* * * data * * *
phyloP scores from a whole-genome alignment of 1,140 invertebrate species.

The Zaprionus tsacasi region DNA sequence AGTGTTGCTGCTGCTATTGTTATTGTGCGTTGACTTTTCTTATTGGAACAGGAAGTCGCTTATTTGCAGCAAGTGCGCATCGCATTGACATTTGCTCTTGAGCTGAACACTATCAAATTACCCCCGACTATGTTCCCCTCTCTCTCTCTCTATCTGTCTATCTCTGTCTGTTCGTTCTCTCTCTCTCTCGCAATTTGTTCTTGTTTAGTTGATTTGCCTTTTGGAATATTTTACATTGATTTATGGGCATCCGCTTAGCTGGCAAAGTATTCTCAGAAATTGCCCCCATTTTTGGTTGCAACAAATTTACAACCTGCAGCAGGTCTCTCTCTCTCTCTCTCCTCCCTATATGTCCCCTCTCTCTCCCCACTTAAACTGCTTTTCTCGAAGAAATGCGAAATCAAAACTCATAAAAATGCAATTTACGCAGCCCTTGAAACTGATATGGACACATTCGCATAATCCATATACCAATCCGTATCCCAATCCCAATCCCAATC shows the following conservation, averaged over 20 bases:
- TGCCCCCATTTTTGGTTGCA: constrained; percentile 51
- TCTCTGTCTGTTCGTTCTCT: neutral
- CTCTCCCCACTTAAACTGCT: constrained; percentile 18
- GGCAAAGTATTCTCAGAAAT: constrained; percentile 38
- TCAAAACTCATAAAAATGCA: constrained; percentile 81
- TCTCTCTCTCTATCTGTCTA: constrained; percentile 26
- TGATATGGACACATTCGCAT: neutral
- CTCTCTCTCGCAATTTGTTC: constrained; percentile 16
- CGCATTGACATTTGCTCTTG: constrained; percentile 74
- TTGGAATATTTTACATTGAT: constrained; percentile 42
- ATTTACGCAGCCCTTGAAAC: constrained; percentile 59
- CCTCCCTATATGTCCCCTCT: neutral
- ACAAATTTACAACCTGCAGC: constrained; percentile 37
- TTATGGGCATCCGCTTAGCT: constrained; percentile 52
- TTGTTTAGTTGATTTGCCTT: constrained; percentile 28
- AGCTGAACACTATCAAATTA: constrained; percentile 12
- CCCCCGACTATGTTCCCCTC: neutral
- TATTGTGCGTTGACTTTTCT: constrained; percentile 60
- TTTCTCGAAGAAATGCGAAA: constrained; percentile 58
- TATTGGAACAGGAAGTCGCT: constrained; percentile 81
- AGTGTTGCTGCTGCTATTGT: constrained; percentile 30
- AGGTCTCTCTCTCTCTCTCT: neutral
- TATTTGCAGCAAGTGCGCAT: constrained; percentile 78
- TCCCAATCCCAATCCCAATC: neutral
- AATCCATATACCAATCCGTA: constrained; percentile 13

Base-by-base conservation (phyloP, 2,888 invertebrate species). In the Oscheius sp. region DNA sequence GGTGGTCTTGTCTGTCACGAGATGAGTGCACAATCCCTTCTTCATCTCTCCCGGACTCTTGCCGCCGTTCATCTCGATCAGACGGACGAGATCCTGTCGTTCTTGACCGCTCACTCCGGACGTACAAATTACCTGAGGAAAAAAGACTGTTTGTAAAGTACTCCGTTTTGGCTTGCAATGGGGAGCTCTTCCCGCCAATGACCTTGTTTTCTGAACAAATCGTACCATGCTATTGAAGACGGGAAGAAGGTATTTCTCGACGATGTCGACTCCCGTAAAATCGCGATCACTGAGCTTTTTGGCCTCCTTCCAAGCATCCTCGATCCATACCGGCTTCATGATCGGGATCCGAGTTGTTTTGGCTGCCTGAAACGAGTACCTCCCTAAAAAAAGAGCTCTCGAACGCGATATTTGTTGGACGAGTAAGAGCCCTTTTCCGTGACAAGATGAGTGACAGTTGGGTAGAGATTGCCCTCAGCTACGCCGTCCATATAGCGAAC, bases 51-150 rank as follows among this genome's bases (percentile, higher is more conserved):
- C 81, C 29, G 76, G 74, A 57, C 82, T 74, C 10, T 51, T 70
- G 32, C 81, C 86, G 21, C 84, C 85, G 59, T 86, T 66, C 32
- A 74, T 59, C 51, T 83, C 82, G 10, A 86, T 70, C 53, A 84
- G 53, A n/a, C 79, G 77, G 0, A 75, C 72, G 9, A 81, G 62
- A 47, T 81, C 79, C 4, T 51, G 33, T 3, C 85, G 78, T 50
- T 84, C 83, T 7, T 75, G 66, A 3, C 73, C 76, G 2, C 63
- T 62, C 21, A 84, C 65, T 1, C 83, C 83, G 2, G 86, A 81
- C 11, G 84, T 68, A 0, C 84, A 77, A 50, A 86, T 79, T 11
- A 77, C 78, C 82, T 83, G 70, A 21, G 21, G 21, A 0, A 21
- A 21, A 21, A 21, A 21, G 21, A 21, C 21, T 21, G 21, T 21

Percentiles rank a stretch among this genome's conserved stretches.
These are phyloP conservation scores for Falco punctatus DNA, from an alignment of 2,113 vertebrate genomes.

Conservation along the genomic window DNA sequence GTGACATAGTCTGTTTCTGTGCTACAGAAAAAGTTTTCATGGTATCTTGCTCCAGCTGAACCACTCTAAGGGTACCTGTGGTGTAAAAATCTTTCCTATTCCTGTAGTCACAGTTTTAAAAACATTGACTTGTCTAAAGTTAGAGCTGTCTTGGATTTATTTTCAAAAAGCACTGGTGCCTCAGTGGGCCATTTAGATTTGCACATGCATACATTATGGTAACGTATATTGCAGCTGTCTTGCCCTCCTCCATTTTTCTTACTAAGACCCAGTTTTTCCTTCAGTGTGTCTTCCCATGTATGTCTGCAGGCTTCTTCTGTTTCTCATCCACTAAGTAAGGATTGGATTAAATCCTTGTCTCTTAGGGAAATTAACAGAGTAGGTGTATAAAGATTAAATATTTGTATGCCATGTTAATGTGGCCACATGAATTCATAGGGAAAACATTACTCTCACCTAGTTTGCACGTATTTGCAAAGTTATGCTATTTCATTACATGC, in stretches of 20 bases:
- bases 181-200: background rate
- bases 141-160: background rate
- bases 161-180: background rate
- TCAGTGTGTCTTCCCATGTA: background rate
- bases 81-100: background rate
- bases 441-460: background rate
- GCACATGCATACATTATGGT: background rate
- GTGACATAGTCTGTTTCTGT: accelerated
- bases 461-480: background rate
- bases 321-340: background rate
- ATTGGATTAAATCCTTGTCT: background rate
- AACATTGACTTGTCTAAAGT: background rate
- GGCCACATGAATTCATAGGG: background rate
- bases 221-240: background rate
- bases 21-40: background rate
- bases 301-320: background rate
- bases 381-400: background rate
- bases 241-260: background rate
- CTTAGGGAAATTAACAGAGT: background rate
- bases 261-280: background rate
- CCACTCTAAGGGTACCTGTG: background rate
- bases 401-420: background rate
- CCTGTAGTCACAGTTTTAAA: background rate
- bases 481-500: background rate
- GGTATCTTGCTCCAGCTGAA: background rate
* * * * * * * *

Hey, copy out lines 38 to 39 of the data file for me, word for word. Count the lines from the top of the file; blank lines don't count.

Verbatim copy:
- A 21, A 21, A 21, A 21, G 21, A 21, C 21, T 21, G 21, T 21

Percentiles rank a stretch among this genome's conserved stretches.